This post originally appeared in the May 9, 2022 edition of The Move, a place for Eater’s editors to reveal their recommendations and pro dining tips — sometimes thoughtful, sometimes weird, but always someone’s go-to move. Subscribe now.
Cheese and chips belong together. Nachos, despite being a Tex-Mex dish, are everywhere. Frito-Lay has been making nacho-cheese-flavored Doritos since the 1970s, and gas stations or movie theaters often have one of those cheese pumps to add gooey yellow goodness to chips. But I’d argue that nacho cheese has a better use than as a topping for plain tortilla chips. Instead, you should be putting it on Hot Cheetos.
I first encountered this combination as a high school student in South Texas, so I was surprised to learn as an adult that many people haven’t tried it. The “dish” is exactly what it sounds like — a single-serving bag of Hot Cheetos opened up and nacho cheese poured directly inside. Gripping the bag shut and shaking it up is optional, but highly recommended to ensure an even cheese distribution. Since it’s an eat-with-your-hands kind of snack, it does get a little messy, but the flavor payoff is worth it.
Hot Cheetos on their own? Great, fantastic, no notes at all. And nacho cheese has always been that girl. So when you combine the crunch and spice of the chips with the warmth and saucy viscosity of the cheese, you have a dynamic snack with its own convenient container. The only preparation required is warming up the cheese, but even that can be as easy as microwaving it in a heat-safe cup or bowl. After that, you just pour and enjoy. (Although I would not recommend pouring the cheese directly after removing it from its heat source, as you might melt a hole in the bag and be forced to eat from a bowl instead, and where’s the fun in that?)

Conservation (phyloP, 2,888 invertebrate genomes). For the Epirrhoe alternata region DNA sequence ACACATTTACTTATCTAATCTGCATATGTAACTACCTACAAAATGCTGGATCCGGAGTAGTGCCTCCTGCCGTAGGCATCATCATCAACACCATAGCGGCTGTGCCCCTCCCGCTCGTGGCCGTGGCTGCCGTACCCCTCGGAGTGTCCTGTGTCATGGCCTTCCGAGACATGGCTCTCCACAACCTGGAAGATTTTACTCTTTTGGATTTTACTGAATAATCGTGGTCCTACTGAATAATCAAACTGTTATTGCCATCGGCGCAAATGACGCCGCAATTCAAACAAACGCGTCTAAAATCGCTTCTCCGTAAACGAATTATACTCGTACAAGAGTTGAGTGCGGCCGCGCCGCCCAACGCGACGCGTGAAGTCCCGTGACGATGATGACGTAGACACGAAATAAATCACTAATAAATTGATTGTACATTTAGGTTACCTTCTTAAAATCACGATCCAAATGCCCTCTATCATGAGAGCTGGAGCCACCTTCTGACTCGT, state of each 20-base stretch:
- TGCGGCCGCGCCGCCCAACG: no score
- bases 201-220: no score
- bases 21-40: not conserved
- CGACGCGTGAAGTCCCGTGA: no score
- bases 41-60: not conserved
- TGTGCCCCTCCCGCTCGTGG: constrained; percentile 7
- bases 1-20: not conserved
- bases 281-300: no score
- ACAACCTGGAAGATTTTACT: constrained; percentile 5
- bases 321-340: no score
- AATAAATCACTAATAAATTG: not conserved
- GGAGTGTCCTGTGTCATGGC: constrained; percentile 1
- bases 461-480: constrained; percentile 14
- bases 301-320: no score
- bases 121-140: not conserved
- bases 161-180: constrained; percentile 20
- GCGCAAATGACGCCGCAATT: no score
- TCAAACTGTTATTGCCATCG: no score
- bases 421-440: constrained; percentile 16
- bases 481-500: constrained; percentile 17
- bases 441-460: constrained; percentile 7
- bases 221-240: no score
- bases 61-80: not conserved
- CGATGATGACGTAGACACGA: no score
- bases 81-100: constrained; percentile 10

In Texas, the combo pops up at concession stands for sporting events or fruterias that specialize in Mexican snack foods. You might even find it on the menu of a neighborhood ice cream truck, often with the bag of chips served horizontally with the top half cut off so that it fits more sturdily in one’s palm. And if, for some reason, you’re not a fan of Hot Cheetos, there’s a whole flamin’ hot world out there to explore when making this at home. Brands like Takis, Zapp’s, and Andy Capp’s offer a host of spicy chips with varying heat levels. I love to sub in some Chester’s Flamin’ Hot Fries because they’re more porous and soak up the nacho cheese well, but the original Flamin’ Hot Cheetos still can’t be beat for crunch.
When it comes to cheese, there’s likely a shelf dedicated to nacho cheese and/or cheese sauce at your local grocery store, but if you can find my beloved Ricos Gourmet Nacho Cheese Sauce, then look no further because that’s your best bet as far as processed cheddar cheese in a can goes. Ricos also has a salsa con queso dip that’ll do the trick. If all else fails, Velveeta works well in a pinch.
Now, if you want to give it a little kick, you can add toppings like sliced jalapenos or some hot sauce, just as you would with nachos. You could even sprinkle in some cotija cheese for added salt and flavor. Again, closing the bag and shaking it all up helps spread any add-ons evenly over the chips. Make it unique, make it your own, but most of all, make it cheesy.